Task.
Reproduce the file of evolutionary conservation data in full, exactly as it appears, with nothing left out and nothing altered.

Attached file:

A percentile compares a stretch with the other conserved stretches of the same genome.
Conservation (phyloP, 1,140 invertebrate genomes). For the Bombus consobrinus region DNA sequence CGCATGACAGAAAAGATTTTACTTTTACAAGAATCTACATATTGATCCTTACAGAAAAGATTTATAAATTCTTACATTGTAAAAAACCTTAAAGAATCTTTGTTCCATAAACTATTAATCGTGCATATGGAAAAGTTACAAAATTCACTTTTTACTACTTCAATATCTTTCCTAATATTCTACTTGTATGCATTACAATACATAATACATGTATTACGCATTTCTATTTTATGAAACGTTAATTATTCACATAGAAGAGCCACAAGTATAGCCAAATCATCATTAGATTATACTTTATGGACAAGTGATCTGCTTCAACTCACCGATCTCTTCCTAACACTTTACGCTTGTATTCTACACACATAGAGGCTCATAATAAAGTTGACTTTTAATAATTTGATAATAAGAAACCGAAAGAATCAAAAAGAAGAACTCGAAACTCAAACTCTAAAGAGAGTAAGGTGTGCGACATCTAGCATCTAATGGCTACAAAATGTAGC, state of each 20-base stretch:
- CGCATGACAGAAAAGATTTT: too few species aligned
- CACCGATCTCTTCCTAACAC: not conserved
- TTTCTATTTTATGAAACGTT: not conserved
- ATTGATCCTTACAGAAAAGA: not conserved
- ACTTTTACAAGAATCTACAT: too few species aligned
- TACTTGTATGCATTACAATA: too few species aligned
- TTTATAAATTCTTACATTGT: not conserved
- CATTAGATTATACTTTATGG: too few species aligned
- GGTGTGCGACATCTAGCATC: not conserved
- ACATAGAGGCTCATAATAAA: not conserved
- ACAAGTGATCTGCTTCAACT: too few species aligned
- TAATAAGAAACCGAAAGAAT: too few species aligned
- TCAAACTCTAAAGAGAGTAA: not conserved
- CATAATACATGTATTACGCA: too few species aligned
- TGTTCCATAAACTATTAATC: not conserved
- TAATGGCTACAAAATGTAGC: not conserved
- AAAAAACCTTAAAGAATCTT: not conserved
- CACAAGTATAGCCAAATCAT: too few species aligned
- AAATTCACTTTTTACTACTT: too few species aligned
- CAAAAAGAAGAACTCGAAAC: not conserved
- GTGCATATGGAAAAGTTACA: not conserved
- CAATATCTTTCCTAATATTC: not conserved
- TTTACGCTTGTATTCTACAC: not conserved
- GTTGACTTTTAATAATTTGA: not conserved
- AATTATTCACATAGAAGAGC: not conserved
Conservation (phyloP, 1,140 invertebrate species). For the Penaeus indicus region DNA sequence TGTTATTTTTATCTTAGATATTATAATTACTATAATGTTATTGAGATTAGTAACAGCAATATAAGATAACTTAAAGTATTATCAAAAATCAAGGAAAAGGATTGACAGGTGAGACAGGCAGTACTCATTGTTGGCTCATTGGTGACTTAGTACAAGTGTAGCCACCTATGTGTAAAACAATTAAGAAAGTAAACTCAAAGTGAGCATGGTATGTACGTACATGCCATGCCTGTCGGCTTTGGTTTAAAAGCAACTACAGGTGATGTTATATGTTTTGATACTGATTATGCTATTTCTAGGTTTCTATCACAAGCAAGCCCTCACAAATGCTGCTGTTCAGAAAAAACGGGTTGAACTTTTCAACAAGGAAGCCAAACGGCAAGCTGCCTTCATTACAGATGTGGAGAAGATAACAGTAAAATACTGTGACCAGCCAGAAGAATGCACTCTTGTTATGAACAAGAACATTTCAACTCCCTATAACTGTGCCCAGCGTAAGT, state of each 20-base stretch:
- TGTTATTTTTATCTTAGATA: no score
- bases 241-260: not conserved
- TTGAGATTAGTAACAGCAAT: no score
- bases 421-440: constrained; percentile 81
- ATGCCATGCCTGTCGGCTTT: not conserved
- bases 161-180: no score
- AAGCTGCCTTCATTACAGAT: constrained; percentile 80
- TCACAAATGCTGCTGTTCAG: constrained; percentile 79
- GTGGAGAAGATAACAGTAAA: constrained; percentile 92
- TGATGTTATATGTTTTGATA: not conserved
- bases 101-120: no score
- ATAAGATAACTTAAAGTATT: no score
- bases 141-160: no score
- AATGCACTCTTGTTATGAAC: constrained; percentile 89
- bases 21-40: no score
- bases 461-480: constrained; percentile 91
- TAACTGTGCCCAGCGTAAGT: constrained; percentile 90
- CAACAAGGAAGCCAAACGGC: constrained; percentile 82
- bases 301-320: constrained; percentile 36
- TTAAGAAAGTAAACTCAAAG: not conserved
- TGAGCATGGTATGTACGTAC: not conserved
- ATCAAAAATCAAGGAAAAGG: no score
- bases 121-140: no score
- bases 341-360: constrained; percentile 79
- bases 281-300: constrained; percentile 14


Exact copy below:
A percentile compares a stretch with the other conserved stretches of the same genome.
Conservation (phyloP, 1,140 invertebrate genomes). For the Bombus consobrinus region DNA sequence CGCATGACAGAAAAGATTTTACTTTTACAAGAATCTACATATTGATCCTTACAGAAAAGATTTATAAATTCTTACATTGTAAAAAACCTTAAAGAATCTTTGTTCCATAAACTATTAATCGTGCATATGGAAAAGTTACAAAATTCACTTTTTACTACTTCAATATCTTTCCTAATATTCTACTTGTATGCATTACAATACATAATACATGTATTACGCATTTCTATTTTATGAAACGTTAATTATTCACATAGAAGAGCCACAAGTATAGCCAAATCATCATTAGATTATACTTTATGGACAAGTGATCTGCTTCAACTCACCGATCTCTTCCTAACACTTTACGCTTGTATTCTACACACATAGAGGCTCATAATAAAGTTGACTTTTAATAATTTGATAATAAGAAACCGAAAGAATCAAAAAGAAGAACTCGAAACTCAAACTCTAAAGAGAGTAAGGTGTGCGACATCTAGCATCTAATGGCTACAAAATGTAGC, state of each 20-base stretch:
- CGCATGACAGAAAAGATTTT: too few species aligned
- CACCGATCTCTTCCTAACAC: not conserved
- TTTCTATTTTATGAAACGTT: not conserved
- ATTGATCCTTACAGAAAAGA: not conserved
- ACTTTTACAAGAATCTACAT: too few species aligned
- TACTTGTATGCATTACAATA: too few species aligned
- TTTATAAATTCTTACATTGT: not conserved
- CATTAGATTATACTTTATGG: too few species aligned
- GGTGTGCGACATCTAGCATC: not conserved
- ACATAGAGGCTCATAATAAA: not conserved
- ACAAGTGATCTGCTTCAACT: too few species aligned
- TAATAAGAAACCGAAAGAAT: too few species aligned
- TCAAACTCTAAAGAGAGTAA: not conserved
- CATAATACATGTATTACGCA: too few species aligned
- TGTTCCATAAACTATTAATC: not conserved
- TAATGGCTACAAAATGTAGC: not conserved
- AAAAAACCTTAAAGAATCTT: not conserved
- CACAAGTATAGCCAAATCAT: too few species aligned
- AAATTCACTTTTTACTACTT: too few species aligned
- CAAAAAGAAGAACTCGAAAC: not conserved
- GTGCATATGGAAAAGTTACA: not conserved
- CAATATCTTTCCTAATATTC: not conserved
- TTTACGCTTGTATTCTACAC: not conserved
- GTTGACTTTTAATAATTTGA: not conserved
- AATTATTCACATAGAAGAGC: not conserved
Conservation (phyloP, 1,140 invertebrate species). For the Penaeus indicus region DNA sequence TGTTATTTTTATCTTAGATATTATAATTACTATAATGTTATTGAGATTAGTAACAGCAATATAAGATAACTTAAAGTATTATCAAAAATCAAGGAAAAGGATTGACAGGTGAGACAGGCAGTACTCATTGTTGGCTCATTGGTGACTTAGTACAAGTGTAGCCACCTATGTGTAAAACAATTAAGAAAGTAAACTCAAAGTGAGCATGGTATGTACGTACATGCCATGCCTGTCGGCTTTGGTTTAAAAGCAACTACAGGTGATGTTATATGTTTTGATACTGATTATGCTATTTCTAGGTTTCTATCACAAGCAAGCCCTCACAAATGCTGCTGTTCAGAAAAAACGGGTTGAACTTTTCAACAAGGAAGCCAAACGGCAAGCTGCCTTCATTACAGATGTGGAGAAGATAACAGTAAAATACTGTGACCAGCCAGAAGAATGCACTCTTGTTATGAACAAGAACATTTCAACTCCCTATAACTGTGCCCAGCGTAAGT, state of each 20-base stretch:
- TGTTATTTTTATCTTAGATA: no score
- bases 241-260: not conserved
- TTGAGATTAGTAACAGCAAT: no score
- bases 421-440: constrained; percentile 81
- ATGCCATGCCTGTCGGCTTT: not conserved
- bases 161-180: no score
- AAGCTGCCTTCATTACAGAT: constrained; percentile 80
- TCACAAATGCTGCTGTTCAG: constrained; percentile 79
- GTGGAGAAGATAACAGTAAA: constrained; percentile 92
- TGATGTTATATGTTTTGATA: not conserved
- bases 101-120: no score
- ATAAGATAACTTAAAGTATT: no score
- bases 141-160: no score
- AATGCACTCTTGTTATGAAC: constrained; percentile 89
- bases 21-40: no score
- bases 461-480: constrained; percentile 91
- TAACTGTGCCCAGCGTAAGT: constrained; percentile 90
- CAACAAGGAAGCCAAACGGC: constrained; percentile 82
- bases 301-320: constrained; percentile 36
- TTAAGAAAGTAAACTCAAAG: not conserved
- TGAGCATGGTATGTACGTAC: not conserved
- ATCAAAAATCAAGGAAAAGG: no score
- bases 121-140: no score
- bases 341-360: constrained; percentile 79
- bases 281-300: constrained; percentile 14